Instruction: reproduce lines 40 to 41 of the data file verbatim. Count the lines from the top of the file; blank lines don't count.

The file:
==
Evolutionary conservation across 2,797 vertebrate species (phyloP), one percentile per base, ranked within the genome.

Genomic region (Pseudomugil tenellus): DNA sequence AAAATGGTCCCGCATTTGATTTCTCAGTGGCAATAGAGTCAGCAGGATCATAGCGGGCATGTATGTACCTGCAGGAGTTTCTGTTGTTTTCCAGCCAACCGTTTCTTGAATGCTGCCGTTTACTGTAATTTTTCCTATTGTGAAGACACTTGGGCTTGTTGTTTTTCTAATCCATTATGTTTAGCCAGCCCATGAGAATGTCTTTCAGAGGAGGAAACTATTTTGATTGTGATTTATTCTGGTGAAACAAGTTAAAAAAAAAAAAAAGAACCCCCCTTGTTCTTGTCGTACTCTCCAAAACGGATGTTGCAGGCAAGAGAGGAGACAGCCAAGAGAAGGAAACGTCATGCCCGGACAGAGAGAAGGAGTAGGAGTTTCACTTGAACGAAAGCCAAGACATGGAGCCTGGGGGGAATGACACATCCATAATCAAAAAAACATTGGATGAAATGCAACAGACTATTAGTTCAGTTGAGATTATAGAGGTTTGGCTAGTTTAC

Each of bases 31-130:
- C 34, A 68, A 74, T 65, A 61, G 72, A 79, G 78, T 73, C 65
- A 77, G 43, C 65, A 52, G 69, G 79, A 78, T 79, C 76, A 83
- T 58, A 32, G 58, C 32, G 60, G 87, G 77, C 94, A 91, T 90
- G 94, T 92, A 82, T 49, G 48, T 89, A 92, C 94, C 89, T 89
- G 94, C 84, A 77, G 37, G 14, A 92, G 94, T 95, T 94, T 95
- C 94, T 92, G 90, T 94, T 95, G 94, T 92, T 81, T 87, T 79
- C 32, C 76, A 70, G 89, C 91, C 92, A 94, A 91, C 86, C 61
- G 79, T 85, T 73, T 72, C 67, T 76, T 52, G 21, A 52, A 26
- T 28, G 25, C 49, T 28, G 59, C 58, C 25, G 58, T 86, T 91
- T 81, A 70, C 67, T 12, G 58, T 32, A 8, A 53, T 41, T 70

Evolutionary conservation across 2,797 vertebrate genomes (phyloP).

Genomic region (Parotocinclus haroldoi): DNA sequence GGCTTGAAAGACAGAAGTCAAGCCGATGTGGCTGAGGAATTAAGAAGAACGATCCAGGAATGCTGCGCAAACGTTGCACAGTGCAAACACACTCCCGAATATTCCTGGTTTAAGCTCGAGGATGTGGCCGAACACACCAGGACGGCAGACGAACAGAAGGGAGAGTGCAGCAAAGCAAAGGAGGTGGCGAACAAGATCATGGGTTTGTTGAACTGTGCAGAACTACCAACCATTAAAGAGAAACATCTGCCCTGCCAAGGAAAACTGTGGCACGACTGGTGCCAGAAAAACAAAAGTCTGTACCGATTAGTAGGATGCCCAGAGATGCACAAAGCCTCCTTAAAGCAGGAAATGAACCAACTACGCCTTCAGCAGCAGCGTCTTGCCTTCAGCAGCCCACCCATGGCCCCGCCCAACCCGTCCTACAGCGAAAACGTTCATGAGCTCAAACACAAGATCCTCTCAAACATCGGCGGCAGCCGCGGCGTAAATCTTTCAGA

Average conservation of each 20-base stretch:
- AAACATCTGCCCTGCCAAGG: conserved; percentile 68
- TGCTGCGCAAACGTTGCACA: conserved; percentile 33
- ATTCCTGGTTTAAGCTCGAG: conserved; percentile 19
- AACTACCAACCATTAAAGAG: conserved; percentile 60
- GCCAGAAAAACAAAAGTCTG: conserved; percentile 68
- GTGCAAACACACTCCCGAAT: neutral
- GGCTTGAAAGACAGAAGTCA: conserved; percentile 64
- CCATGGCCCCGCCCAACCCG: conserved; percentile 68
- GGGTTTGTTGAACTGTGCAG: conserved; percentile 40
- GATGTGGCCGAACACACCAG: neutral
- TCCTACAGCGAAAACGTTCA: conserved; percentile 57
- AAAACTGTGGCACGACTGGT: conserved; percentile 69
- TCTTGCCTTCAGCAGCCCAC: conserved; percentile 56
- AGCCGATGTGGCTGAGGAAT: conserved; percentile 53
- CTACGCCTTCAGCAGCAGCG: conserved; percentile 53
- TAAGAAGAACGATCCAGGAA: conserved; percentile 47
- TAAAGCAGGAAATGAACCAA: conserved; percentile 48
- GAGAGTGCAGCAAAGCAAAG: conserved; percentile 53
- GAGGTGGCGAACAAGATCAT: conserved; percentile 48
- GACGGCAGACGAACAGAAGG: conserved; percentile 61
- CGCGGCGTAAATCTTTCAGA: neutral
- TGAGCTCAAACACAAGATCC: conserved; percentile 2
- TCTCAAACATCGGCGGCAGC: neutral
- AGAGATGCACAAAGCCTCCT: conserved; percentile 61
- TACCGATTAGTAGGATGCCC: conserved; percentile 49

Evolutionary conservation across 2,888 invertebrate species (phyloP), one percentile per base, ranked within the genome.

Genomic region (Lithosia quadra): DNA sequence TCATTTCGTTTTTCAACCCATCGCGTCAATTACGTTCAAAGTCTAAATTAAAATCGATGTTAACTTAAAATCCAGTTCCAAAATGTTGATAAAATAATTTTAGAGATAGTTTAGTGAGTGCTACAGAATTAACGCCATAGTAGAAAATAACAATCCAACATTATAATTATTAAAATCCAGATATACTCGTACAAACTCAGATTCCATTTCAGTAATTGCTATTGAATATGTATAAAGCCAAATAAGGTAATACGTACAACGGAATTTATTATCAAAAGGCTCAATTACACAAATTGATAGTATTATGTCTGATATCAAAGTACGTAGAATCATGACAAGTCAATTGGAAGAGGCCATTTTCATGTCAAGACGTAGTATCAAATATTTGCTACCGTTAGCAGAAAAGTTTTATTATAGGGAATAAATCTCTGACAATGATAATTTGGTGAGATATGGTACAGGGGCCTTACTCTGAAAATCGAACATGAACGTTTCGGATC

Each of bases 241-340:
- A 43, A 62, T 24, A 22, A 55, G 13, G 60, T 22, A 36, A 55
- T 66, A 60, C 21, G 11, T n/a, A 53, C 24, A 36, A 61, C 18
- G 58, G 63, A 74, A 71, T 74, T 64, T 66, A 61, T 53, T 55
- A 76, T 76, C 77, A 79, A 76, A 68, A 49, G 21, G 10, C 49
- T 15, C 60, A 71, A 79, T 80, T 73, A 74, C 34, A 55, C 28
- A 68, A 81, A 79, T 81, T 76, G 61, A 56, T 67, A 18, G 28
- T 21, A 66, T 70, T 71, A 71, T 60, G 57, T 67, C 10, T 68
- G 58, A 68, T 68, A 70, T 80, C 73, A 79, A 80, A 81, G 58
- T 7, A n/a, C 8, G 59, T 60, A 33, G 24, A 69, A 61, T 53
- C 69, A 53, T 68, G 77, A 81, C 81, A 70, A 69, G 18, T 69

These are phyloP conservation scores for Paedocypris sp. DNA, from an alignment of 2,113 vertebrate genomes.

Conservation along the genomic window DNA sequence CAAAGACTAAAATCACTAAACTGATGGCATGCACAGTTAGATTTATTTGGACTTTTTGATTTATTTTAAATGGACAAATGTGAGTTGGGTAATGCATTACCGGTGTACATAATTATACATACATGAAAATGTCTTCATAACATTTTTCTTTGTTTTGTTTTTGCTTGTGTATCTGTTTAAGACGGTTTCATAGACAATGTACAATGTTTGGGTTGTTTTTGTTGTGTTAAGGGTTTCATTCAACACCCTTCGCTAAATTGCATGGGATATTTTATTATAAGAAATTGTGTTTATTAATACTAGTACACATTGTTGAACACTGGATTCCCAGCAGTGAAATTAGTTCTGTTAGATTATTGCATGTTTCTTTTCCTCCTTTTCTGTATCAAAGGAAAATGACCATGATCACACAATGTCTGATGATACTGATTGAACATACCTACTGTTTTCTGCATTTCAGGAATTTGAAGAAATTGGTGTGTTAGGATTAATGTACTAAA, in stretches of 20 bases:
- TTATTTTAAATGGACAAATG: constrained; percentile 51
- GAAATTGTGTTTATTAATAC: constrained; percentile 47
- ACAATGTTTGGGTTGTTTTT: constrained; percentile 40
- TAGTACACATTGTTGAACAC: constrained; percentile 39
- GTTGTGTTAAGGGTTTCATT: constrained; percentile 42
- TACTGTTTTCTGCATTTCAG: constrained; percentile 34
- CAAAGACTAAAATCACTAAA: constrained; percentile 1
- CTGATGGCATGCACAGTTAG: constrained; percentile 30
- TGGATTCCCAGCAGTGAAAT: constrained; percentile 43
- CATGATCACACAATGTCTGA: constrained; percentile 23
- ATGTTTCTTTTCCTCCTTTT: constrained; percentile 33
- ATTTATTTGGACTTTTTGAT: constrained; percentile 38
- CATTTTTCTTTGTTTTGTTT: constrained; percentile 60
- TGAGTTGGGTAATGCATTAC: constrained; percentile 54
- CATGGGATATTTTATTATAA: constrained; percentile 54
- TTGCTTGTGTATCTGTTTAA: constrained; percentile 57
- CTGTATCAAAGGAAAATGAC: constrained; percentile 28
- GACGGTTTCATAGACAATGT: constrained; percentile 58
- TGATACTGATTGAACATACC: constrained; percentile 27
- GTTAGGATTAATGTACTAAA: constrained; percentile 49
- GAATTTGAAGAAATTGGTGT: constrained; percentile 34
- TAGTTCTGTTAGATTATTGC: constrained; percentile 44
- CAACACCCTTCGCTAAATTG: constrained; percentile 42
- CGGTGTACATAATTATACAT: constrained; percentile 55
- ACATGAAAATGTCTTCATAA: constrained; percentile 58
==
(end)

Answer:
- AGAGATGCACAAAGCCTCCT: conserved; percentile 61
- TACCGATTAGTAGGATGCCC: conserved; percentile 49